Selections include the same text set by two different composers, Dole says, “for example, bookending the first half of the concert is ‘Blow, blow, thou winter wind,’ from As You Like It, set by both Thomas Arne (1710–1778) and Matthew Harris (b. 1956). The shorter Arne composition is light and melodic, even though the text concerns ingratitude and the failure of friendship. Shakespeare’s sarcastic commentary (missing from the Arne setting) is included in the Harris setting: ‘Most friendship is feigning, most loving mere folly. Then heigh-ho, the holly! This life is most jolly!’”
The “400 Years of Shakespeare” concerts are held in Campbell United Methodist Church on June 2, Palo Alto’s All Saints Episcopal Church on June 3, and St. Gregory of Nyssa Episcopal Church in San Francisco on June 4.
Ralph Vaughan Williams is represented by two songs from The Tempest and one from A Midsummer Night’s Dream. Recent works on the program include a set of three songs by Cecilia McDowall combining texts from several different plays and poems into a commentary on love and relationship; Nils Lindberg’s “Shall I Compare Thee to a Summer’s Day,” and songs by Dominic DiOrio and Nancy Wertsch.
Bay Choral Guild’s 2017–2018 season includes the completed version of Paul Ayres’s commissioned Messyah, to be performed with Eric Kujawsky and the Redwood Symphony; Bach’s St John Passion with the Jubilate Orchestra and soloists; the a cappella works of Byrd’s Five Part Mass, and the Herbert Howells Requiem.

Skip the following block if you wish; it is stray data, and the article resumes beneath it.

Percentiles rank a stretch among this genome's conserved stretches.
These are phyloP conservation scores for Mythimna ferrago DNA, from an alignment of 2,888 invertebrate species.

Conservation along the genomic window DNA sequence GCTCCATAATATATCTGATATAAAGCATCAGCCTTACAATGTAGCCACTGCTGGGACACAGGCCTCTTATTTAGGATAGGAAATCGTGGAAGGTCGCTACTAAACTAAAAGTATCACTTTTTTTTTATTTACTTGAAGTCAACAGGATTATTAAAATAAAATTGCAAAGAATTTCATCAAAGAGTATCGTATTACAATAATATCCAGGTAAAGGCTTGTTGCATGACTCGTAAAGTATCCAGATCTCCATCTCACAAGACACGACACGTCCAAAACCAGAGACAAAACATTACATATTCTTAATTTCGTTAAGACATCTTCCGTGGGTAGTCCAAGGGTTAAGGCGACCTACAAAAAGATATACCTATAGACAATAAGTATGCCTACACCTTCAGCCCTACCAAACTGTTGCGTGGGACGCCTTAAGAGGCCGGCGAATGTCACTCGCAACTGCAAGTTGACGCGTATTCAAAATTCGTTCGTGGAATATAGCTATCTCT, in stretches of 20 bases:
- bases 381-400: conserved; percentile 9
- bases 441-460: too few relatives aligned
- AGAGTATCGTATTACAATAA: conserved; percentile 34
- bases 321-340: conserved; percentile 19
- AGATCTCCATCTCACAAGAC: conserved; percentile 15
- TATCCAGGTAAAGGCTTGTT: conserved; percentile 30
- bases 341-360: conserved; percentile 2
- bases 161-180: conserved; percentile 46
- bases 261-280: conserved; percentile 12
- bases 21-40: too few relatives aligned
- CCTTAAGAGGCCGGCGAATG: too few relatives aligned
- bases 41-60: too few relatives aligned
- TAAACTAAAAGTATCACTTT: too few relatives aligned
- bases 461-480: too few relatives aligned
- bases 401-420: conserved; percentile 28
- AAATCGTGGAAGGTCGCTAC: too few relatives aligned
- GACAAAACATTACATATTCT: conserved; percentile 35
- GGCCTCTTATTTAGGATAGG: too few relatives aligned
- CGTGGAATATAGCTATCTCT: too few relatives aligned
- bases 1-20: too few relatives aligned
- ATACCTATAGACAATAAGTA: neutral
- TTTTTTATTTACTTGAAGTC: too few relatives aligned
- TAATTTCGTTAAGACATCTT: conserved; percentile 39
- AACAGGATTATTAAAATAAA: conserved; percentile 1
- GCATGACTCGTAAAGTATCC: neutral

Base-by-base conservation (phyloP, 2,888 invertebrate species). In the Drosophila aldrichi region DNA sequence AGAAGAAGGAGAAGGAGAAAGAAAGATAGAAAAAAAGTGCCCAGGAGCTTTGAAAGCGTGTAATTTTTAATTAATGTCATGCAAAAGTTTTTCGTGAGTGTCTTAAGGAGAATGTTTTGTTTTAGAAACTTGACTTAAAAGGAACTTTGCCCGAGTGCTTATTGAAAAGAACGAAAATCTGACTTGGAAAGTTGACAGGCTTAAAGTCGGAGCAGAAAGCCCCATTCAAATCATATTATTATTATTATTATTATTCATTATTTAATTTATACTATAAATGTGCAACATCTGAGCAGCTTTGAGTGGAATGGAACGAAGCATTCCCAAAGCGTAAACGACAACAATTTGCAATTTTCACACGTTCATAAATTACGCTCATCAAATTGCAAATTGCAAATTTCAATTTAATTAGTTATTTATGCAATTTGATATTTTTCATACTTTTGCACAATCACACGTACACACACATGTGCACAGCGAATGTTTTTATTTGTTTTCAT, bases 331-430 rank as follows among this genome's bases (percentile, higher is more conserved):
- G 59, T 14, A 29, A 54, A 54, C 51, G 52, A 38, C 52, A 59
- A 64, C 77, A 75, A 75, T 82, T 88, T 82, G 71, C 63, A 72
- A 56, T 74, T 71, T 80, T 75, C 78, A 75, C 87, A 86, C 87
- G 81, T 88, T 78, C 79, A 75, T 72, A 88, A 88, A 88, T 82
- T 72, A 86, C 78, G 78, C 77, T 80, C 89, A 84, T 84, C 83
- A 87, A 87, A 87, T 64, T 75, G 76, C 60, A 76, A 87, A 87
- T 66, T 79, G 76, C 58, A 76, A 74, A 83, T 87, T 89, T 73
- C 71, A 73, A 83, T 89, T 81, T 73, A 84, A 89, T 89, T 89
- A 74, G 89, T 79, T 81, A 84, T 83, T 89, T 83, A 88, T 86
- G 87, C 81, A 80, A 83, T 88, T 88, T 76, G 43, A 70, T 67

It’s Dr. Patricia Racette at the Conservatory
Patricia Racette, an acclaimed diva with an illustrious local history, will receive an honorary doctorate at the San Francisco Conservatory of Music’s 2017 Commencement on May 19.
“Highly sought after for her dramatic interpretations of roles both iconic and new,” says the announcement, Racette “is known the world over for her lyrical expressivity and dynamism. She has performed on the stages of La Scala, the Metropolitan Opera, and the Royal Opera House, among many others. She is also the recipient of the prized Richard Tucker Award and the Opera News Award.”
SFCM President David H. Stull calls the soprano “one of the great artists of our time ... who illuminates each role with a powerful, dramatic persona that blends seamlessly with a spectacular voice, offering us the unique and transcendent experience of true opera.”
The Conservatory began to award artists of exceptional merit an honorary doctorate in 1974, the honor going to school alumnus Isaac Stern. Other recipients have included Michael Tilson Thomas (2012), Marilyn Horne (2000), and Leon Fleisher (1990). Last year, the honorary doctorate was presented to pianist Garrick Ohlsson.
Racette last visited SFCM in January when she held a “Seminar in Integrative Artistry” with voice students, dealing with aspects of vocal performance from technique and health to repertoire and interpretation. She had participated in the Merola Opera Program and Adler Fellowship, and received the Merola Distinguished Alumni Award recently.